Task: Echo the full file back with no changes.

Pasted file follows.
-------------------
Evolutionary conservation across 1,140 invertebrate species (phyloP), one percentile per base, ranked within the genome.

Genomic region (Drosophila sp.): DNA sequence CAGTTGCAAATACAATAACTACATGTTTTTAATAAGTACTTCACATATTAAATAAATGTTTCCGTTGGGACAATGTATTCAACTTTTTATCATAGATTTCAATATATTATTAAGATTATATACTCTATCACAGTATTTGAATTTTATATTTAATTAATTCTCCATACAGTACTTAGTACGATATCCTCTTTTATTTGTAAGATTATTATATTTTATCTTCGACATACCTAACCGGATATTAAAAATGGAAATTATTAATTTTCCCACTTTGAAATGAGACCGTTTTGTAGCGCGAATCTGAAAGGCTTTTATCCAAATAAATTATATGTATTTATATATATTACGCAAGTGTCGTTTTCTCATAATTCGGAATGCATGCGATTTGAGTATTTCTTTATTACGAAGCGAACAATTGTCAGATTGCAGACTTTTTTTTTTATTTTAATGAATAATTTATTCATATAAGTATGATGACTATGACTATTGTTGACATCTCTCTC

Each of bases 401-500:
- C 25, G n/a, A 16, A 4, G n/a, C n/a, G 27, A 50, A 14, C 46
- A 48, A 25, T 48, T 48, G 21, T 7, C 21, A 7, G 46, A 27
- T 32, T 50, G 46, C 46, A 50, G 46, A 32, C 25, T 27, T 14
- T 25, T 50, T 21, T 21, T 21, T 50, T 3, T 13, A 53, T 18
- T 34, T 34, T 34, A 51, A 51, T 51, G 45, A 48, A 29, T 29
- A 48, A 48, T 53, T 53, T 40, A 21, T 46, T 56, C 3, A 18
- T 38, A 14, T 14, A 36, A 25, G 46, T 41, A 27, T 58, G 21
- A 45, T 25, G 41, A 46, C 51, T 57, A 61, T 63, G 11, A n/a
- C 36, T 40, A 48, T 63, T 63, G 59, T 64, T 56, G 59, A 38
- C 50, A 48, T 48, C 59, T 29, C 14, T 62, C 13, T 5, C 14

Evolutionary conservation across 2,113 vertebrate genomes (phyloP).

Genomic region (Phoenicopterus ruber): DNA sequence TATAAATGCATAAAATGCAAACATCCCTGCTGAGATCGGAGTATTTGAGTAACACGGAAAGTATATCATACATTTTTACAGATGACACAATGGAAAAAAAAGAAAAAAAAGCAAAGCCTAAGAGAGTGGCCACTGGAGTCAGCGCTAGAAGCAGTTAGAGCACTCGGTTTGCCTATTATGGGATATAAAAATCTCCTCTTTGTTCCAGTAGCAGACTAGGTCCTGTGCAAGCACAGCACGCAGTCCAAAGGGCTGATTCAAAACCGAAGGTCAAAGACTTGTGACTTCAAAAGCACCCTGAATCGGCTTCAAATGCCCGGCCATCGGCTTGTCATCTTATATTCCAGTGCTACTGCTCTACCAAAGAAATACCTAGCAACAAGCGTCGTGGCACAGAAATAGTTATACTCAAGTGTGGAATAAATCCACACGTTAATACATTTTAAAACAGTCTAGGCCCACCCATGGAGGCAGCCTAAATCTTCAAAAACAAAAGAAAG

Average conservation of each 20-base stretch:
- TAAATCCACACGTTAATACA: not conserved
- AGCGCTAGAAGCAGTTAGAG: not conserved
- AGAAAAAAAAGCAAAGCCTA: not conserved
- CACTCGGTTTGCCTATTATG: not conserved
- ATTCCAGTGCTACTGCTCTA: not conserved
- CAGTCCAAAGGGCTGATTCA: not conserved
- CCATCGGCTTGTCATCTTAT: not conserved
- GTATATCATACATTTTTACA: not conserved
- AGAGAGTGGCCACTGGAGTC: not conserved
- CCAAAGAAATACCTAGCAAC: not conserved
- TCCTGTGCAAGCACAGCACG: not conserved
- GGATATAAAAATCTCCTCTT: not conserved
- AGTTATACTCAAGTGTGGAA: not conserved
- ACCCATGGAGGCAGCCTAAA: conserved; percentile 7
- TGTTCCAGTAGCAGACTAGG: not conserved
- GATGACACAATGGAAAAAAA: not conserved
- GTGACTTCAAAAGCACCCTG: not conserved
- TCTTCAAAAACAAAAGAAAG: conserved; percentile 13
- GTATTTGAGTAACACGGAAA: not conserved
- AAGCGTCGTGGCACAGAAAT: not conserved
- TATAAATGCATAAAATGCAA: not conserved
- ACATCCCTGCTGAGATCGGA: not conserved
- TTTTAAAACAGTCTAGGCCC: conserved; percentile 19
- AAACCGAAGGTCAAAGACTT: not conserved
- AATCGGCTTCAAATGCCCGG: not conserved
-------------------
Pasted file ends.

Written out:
Evolutionary conservation across 1,140 invertebrate species (phyloP), one percentile per base, ranked within the genome.

Genomic region (Drosophila sp.): DNA sequence CAGTTGCAAATACAATAACTACATGTTTTTAATAAGTACTTCACATATTAAATAAATGTTTCCGTTGGGACAATGTATTCAACTTTTTATCATAGATTTCAATATATTATTAAGATTATATACTCTATCACAGTATTTGAATTTTATATTTAATTAATTCTCCATACAGTACTTAGTACGATATCCTCTTTTATTTGTAAGATTATTATATTTTATCTTCGACATACCTAACCGGATATTAAAAATGGAAATTATTAATTTTCCCACTTTGAAATGAGACCGTTTTGTAGCGCGAATCTGAAAGGCTTTTATCCAAATAAATTATATGTATTTATATATATTACGCAAGTGTCGTTTTCTCATAATTCGGAATGCATGCGATTTGAGTATTTCTTTATTACGAAGCGAACAATTGTCAGATTGCAGACTTTTTTTTTTATTTTAATGAATAATTTATTCATATAAGTATGATGACTATGACTATTGTTGACATCTCTCTC

Each of bases 401-500:
- C 25, G n/a, A 16, A 4, G n/a, C n/a, G 27, A 50, A 14, C 46
- A 48, A 25, T 48, T 48, G 21, T 7, C 21, A 7, G 46, A 27
- T 32, T 50, G 46, C 46, A 50, G 46, A 32, C 25, T 27, T 14
- T 25, T 50, T 21, T 21, T 21, T 50, T 3, T 13, A 53, T 18
- T 34, T 34, T 34, A 51, A 51, T 51, G 45, A 48, A 29, T 29
- A 48, A 48, T 53, T 53, T 40, A 21, T 46, T 56, C 3, A 18
- T 38, A 14, T 14, A 36, A 25, G 46, T 41, A 27, T 58, G 21
- A 45, T 25, G 41, A 46, C 51, T 57, A 61, T 63, G 11, A n/a
- C 36, T 40, A 48, T 63, T 63, G 59, T 64, T 56, G 59, A 38
- C 50, A 48, T 48, C 59, T 29, C 14, T 62, C 13, T 5, C 14

Evolutionary conservation across 2,113 vertebrate genomes (phyloP).

Genomic region (Phoenicopterus ruber): DNA sequence TATAAATGCATAAAATGCAAACATCCCTGCTGAGATCGGAGTATTTGAGTAACACGGAAAGTATATCATACATTTTTACAGATGACACAATGGAAAAAAAAGAAAAAAAAGCAAAGCCTAAGAGAGTGGCCACTGGAGTCAGCGCTAGAAGCAGTTAGAGCACTCGGTTTGCCTATTATGGGATATAAAAATCTCCTCTTTGTTCCAGTAGCAGACTAGGTCCTGTGCAAGCACAGCACGCAGTCCAAAGGGCTGATTCAAAACCGAAGGTCAAAGACTTGTGACTTCAAAAGCACCCTGAATCGGCTTCAAATGCCCGGCCATCGGCTTGTCATCTTATATTCCAGTGCTACTGCTCTACCAAAGAAATACCTAGCAACAAGCGTCGTGGCACAGAAATAGTTATACTCAAGTGTGGAATAAATCCACACGTTAATACATTTTAAAACAGTCTAGGCCCACCCATGGAGGCAGCCTAAATCTTCAAAAACAAAAGAAAG

Average conservation of each 20-base stretch:
- TAAATCCACACGTTAATACA: not conserved
- AGCGCTAGAAGCAGTTAGAG: not conserved
- AGAAAAAAAAGCAAAGCCTA: not conserved
- CACTCGGTTTGCCTATTATG: not conserved
- ATTCCAGTGCTACTGCTCTA: not conserved
- CAGTCCAAAGGGCTGATTCA: not conserved
- CCATCGGCTTGTCATCTTAT: not conserved
- GTATATCATACATTTTTACA: not conserved
- AGAGAGTGGCCACTGGAGTC: not conserved
- CCAAAGAAATACCTAGCAAC: not conserved
- TCCTGTGCAAGCACAGCACG: not conserved
- GGATATAAAAATCTCCTCTT: not conserved
- AGTTATACTCAAGTGTGGAA: not conserved
- ACCCATGGAGGCAGCCTAAA: conserved; percentile 7
- TGTTCCAGTAGCAGACTAGG: not conserved
- GATGACACAATGGAAAAAAA: not conserved
- GTGACTTCAAAAGCACCCTG: not conserved
- TCTTCAAAAACAAAAGAAAG: conserved; percentile 13
- GTATTTGAGTAACACGGAAA: not conserved
- AAGCGTCGTGGCACAGAAAT: not conserved
- TATAAATGCATAAAATGCAA: not conserved
- ACATCCCTGCTGAGATCGGA: not conserved
- TTTTAAAACAGTCTAGGCCC: conserved; percentile 19
- AAACCGAAGGTCAAAGACTT: not conserved
- AATCGGCTTCAAATGCCCGG: not conserved